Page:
Book by Barbara Bissonnette
Review by Ryan Tomasiewicz
Campus Center for Advising and Academic Services
University of Illinois at Urbana-Champaign
In recent years, I have observed an increase in the number of students who are likely on the autism spectrum. As an academic advisor, I felt a certain level of apprehension working with students with Asperger’s Syndrome due to my own lack of experience and an educational system that is often not fully prepared to support students with Asperger’s. Bissonnette’s guide is a solid resource to assist advisors and career counselors when mentoring students with Asperger’s through a job search process. Much of the guide’s information could also be adapted by advisors to support students throughout the academic major exploration process. In essence, this guide was written directly for the student consumer, but can also be a helpful resource for advisors new to working with student’s with Asperger’s Syndrome. For example:
In order to find a job, you need to communicate your abilities in a way that neurotypicals understand. In many ways, conducting a job search is like adapting to a foreign culture. In order to fit in, you need to understand the rules and expectations (p.12).
Bissonnette’s guide covers the job search fundamentals from researching companies and organizations to finding open positions through to the interview process. To most career advisors, this foundational information may seem common place; most campus offices have handouts and presentations that cover the job search basics addressed in this book. However, Bissonette provides the reader with Asperger’s Syndrome specific steps and tips relevant to overcome challenges throughout the job search. At the end of most chapters, there are useful checklists and templates to help guide the reader during a job search process.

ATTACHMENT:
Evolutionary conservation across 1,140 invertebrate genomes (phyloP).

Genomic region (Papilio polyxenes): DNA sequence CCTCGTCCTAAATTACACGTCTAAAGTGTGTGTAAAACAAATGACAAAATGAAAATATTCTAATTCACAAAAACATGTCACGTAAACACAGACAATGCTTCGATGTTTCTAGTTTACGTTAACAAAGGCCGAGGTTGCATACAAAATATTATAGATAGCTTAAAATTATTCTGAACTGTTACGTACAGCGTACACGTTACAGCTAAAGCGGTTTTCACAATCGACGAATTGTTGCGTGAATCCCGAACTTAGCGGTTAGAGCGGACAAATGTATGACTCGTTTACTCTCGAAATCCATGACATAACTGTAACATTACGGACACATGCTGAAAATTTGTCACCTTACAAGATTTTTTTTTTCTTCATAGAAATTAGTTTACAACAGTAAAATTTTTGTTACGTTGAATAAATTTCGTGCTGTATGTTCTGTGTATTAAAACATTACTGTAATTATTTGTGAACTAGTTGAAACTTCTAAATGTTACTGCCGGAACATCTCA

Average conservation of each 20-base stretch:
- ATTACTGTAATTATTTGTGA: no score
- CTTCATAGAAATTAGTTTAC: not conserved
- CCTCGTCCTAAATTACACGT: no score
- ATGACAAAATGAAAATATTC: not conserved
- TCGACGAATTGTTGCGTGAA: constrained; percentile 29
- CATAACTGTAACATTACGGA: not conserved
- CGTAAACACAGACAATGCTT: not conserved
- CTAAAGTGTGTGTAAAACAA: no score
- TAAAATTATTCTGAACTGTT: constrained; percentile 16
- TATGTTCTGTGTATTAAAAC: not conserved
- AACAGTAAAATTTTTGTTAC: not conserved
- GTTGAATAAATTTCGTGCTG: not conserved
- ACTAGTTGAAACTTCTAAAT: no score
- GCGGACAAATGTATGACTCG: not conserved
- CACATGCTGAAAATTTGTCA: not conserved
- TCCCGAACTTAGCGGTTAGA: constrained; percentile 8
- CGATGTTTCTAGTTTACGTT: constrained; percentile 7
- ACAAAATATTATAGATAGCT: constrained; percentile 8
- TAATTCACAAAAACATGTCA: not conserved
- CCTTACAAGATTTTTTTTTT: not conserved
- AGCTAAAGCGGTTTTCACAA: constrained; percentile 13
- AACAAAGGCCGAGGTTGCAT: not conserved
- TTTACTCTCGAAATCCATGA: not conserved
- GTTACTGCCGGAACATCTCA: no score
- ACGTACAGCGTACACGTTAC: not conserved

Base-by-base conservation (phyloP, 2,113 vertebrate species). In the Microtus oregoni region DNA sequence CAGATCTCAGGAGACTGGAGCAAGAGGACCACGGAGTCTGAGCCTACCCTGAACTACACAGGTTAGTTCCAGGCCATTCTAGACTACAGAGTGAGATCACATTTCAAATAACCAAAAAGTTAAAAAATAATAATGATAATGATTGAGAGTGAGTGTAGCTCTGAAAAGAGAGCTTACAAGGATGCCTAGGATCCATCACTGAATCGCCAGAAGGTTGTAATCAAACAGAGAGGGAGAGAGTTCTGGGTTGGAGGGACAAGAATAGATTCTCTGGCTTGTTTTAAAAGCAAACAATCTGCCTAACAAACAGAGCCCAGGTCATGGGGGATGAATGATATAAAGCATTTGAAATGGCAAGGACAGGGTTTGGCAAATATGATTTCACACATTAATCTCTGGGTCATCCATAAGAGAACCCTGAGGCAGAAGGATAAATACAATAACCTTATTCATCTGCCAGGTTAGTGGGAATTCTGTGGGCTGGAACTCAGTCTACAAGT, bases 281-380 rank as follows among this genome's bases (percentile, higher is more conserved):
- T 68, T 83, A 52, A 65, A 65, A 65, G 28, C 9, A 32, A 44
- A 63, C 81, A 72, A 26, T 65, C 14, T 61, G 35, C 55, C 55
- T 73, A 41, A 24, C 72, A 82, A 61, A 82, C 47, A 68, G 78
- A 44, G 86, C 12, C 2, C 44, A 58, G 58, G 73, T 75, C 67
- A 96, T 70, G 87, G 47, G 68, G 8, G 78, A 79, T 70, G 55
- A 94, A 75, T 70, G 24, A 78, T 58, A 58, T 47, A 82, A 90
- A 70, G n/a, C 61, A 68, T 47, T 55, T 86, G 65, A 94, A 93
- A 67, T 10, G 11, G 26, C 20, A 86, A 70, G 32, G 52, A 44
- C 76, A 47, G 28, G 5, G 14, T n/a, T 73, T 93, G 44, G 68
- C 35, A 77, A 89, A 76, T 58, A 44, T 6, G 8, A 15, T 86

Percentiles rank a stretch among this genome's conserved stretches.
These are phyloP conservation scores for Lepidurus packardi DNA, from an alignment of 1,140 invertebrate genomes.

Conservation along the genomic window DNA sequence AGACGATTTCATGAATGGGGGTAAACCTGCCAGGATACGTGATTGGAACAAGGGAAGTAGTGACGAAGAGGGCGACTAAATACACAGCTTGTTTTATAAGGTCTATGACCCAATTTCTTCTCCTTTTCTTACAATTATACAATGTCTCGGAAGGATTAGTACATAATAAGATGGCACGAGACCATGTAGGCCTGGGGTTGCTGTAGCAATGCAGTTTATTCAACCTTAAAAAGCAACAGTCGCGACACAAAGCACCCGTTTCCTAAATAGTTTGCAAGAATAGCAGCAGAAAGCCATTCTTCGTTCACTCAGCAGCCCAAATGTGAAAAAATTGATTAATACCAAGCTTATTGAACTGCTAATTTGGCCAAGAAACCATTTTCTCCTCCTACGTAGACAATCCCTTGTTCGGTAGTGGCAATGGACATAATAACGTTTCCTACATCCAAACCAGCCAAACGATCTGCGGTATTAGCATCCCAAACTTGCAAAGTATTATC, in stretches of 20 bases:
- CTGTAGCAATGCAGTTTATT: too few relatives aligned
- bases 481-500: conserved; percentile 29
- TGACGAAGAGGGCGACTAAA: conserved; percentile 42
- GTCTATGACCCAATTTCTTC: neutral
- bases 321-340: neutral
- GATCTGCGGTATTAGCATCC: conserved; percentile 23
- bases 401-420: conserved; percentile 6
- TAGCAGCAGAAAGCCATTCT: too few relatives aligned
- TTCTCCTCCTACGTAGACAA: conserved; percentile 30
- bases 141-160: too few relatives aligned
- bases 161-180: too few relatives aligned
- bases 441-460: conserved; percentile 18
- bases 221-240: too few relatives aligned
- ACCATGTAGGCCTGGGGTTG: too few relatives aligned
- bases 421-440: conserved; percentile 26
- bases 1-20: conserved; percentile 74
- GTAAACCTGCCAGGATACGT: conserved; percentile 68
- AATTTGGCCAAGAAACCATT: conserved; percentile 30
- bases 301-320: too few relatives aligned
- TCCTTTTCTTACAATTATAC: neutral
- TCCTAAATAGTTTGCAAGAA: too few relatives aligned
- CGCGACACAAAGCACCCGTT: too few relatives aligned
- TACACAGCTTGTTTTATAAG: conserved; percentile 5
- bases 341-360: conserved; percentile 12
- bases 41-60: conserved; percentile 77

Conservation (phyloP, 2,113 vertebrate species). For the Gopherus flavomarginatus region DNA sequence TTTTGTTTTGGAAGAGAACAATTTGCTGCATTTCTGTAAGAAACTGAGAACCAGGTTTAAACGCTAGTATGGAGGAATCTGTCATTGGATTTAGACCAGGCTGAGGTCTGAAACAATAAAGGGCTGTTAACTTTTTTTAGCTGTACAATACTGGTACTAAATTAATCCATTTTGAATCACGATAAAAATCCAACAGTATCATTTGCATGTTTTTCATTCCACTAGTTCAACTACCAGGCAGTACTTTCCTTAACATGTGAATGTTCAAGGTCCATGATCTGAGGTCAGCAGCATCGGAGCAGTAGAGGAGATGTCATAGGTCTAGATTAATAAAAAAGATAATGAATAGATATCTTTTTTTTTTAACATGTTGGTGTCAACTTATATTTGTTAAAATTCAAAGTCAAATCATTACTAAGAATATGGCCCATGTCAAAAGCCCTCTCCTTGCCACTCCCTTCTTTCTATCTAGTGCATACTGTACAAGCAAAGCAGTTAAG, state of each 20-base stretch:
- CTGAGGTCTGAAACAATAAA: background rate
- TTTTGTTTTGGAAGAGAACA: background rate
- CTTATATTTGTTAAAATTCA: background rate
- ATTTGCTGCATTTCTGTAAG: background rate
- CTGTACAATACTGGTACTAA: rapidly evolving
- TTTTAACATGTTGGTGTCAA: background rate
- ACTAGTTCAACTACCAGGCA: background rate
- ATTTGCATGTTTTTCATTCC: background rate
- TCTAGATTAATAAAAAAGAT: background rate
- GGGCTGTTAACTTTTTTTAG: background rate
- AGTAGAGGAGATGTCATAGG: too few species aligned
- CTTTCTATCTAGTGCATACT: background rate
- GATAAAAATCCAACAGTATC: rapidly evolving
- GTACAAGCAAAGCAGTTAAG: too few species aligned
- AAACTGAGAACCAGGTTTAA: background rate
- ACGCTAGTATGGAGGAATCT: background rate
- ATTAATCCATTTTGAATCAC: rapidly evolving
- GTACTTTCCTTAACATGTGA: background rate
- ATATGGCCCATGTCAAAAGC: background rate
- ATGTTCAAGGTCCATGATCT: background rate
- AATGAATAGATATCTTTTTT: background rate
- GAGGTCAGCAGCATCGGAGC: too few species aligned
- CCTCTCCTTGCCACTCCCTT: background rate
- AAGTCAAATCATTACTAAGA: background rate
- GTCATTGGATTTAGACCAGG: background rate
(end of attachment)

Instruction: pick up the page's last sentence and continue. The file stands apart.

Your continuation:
For most students entering the workforce, the job search process can be daunting and overwhelming. For students with Asperger’s Syndrome, many of these anxieties can be amplified. Reflecting upon my own academic advising experiences, I often advise students to begin to develop their professional networks and job search skills by attending a campus job fair. However, this is not an easy task for a student with Asperger’s. Bissonette’s guide serves as a great introduction to understand how to augment my advising approach to incorporate career search strategies for students on the autism spectrum. I can appreciate the years of experience Bissonette has as a career coach and the insights she provides. As an advisor, I particularly enjoyed the section on disclosure and accommodations.
I would recommend that academic advisors read this book if they have limited experience or training working with students with Asperger’s. The complete guide is an easy and quick read providing useful information. I would not recommend this guide to advisors who have more advanced training working with Asperger’s. This book is an elementary guide and is intended to be read by the job seeker. With that in mind, this book may make a strong addition to your office or institutional libraries to directly aid students with Asperger’s. I will be donating my guide to our campus career center where I think it will be utilized most effectively by staff and students alike.
The complete guide to getting a job for people with Asperger’s Syndrome: Find the right career and get hired. (2013). Book by Barbara Bissonnette. Review by Ryan Tomasiewicz. Philadelphia: Jessica Kingsley Publishers. 200 pp. Price $22.95. ISBN# 978-0-1084905-921-3